Technical Recruiting
Essential Frameworks for Early-Stage, Technical Recruiting

Natasha Katoni, Malia Frustaci

Hiring top quality software engineers is a fiercely competitive process. Our Head of Talent, Natasha Katoni, shared some tactical advice in a recent video interview for early-stage companies looking to find and engage with engineering talent. In particular, Natasha offered replicable, data-driven frameworks for assessing and closing top candidates during the interview process. Read on for her key take-aways.

Start with a Plan  

Hiring engineers is super competitive and many early-stage companies blindly dive in and start recruiting as quickly as possible. To avoid wasting valuable time and money, it’s vital to establish some sort of hiring plan before taking action. When drafting your plan, be sure to:

  • Define your hiring budget. You’re likely not going to be able to afford to hire several engineers with the same skillset, but if you have a clear budget, you can make a plan to hire complementary engineers.
  • Outline the core competencies for each hire. Especially when working with leaner budgets, it’s crucial to be specific about how each engineering hire will impact your business.  
  • Map out how each role will develop. One of the biggest mistakes early-stage companies make is hiring for the short-term. If you only hire engineers to solve immediate problems and 6 months later no longer need them, you’re going to create a culture of hiring and firing that will make it harder to recruit down the line.
  • Draft a compelling pitch. Advertising that you are a well-funded, VC-backed company isn’t enough to attract top talent. You need to differentiate your company in objective terms. What makes you weird? What makes you special? Experiment with pitches in the wild and get your most accomplished friends to give you ruthless feedback.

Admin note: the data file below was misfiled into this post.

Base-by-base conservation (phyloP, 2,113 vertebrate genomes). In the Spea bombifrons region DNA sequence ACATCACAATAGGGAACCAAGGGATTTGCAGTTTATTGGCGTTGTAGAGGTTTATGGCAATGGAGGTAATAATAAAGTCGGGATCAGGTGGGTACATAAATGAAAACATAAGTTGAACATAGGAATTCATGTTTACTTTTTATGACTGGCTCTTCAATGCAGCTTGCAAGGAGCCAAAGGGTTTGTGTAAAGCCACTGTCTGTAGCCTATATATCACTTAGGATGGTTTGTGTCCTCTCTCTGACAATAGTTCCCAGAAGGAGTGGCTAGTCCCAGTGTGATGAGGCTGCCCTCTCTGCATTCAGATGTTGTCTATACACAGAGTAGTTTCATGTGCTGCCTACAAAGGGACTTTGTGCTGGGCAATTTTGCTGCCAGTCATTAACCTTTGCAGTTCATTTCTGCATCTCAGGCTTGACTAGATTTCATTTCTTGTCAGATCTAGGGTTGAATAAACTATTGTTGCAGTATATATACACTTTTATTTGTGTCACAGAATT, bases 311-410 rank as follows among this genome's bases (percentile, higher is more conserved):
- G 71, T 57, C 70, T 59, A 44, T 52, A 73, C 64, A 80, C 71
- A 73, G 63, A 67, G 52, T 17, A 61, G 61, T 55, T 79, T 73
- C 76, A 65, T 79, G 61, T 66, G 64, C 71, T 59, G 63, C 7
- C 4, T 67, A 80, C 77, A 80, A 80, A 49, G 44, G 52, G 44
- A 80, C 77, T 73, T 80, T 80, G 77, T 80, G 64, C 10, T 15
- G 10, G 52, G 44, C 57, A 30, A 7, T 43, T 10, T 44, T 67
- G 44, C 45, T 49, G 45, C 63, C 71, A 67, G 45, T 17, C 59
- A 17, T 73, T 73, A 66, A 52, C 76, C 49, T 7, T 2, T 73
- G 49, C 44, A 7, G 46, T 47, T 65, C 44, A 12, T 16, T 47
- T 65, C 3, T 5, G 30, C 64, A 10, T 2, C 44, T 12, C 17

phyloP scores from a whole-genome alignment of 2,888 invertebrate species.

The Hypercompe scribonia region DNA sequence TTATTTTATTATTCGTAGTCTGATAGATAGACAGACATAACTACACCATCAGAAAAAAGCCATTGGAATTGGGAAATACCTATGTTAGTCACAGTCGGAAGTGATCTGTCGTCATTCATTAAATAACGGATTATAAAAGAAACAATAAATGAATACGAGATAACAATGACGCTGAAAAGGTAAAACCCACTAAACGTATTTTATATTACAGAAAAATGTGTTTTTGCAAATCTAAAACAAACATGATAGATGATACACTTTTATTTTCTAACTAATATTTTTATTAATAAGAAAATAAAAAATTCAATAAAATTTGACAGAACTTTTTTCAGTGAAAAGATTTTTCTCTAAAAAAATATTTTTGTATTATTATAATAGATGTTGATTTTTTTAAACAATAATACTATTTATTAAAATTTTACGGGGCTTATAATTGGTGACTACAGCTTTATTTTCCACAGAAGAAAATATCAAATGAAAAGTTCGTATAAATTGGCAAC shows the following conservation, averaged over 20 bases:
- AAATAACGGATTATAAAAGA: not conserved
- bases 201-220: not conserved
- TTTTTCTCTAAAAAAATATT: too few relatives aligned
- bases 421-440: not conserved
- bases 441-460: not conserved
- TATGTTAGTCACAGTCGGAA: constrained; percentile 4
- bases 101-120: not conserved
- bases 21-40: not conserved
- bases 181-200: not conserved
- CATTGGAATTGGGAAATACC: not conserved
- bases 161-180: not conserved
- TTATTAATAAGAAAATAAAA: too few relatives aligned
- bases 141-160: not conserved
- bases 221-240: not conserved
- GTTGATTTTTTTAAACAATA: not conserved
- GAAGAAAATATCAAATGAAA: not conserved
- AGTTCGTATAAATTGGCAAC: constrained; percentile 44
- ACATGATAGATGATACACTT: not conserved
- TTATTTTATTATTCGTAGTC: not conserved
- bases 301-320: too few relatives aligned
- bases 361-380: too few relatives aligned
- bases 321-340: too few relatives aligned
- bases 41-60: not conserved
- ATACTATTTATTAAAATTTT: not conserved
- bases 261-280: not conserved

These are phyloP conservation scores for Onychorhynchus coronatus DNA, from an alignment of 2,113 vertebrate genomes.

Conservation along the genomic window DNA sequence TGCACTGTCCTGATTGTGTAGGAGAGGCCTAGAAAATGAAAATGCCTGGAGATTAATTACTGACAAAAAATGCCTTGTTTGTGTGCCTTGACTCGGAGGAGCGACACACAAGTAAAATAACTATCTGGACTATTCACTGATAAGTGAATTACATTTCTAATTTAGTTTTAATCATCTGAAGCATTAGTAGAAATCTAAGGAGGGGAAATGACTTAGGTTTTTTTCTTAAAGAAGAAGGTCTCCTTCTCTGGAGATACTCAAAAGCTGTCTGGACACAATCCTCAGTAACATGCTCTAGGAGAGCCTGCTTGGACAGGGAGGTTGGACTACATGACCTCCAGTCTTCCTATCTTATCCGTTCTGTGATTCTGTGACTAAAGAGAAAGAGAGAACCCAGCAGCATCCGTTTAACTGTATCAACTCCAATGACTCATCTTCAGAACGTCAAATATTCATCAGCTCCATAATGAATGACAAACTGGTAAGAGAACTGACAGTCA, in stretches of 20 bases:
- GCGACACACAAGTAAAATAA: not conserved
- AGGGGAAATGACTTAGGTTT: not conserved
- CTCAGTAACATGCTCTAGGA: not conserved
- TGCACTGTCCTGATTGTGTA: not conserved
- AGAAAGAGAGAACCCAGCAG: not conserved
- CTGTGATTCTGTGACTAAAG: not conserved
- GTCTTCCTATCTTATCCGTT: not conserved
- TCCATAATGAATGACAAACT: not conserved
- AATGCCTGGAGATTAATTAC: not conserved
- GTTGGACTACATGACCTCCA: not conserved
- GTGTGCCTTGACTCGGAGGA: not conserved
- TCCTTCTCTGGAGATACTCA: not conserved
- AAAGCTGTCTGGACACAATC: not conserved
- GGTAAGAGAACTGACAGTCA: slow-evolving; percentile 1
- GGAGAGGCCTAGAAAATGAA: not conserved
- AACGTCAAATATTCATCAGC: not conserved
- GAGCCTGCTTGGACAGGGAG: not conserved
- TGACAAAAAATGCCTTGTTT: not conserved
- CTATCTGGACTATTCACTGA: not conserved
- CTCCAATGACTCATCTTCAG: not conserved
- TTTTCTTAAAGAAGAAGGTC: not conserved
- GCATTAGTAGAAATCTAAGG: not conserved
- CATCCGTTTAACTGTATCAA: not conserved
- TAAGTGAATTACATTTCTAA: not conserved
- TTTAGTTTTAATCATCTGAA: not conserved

Engage Systematically

Once you’ve established a hiring plan, it’s time to find and engage top engineering talent. Rather than messaging thousands of candidates at random, use a data-driven approach that’s repeatable and debuggable. There are different channels you can rely on for your outreach, including:

  • Your Network — Your company’s existing network is probably a lot deeper than you think and there are tools you can leverage to mine that network systematically. Covey, Drafted and Teamable are all solid resources, but at Amplify we especially like Covey as it covers both network and cold outreach (see below).
  • Cold Outreach — It’s tedious, but it’s necessary and important to build this muscle early. Tools like Gem and Covey apply a data-driven approach to your cold outreach. Set up campaigns with automatic follow-ups and experiment with different types of content, senders, subject lines, and timing.
  • Active Marketplaces — The advantage of marketplaces like Hired, Triplebyte,, and is that engineers are actively looking for job opportunities when joining these platforms. The disadvantage is that it can be hard to differentiate your company amongst the sea of competitors also engaging on said platform. To maximize productivity, time box your marketplace efforts. For a 1 month period, note how many candidates you’ve made offers to and how many you’ve closed. If you’re only getting phone calls and not actually closing, move on.  
  • Recruiting Partners — This channel is really important for early-stage companies, despite the associated costs. Look for external recruiters who use a data-driven approach and can calibrate based on your specific hiring needs. Don’t be afraid to spend money here – you pay for quality and often the contingent based searches won’t get you what you need.

Evaluate and Mitigate Bias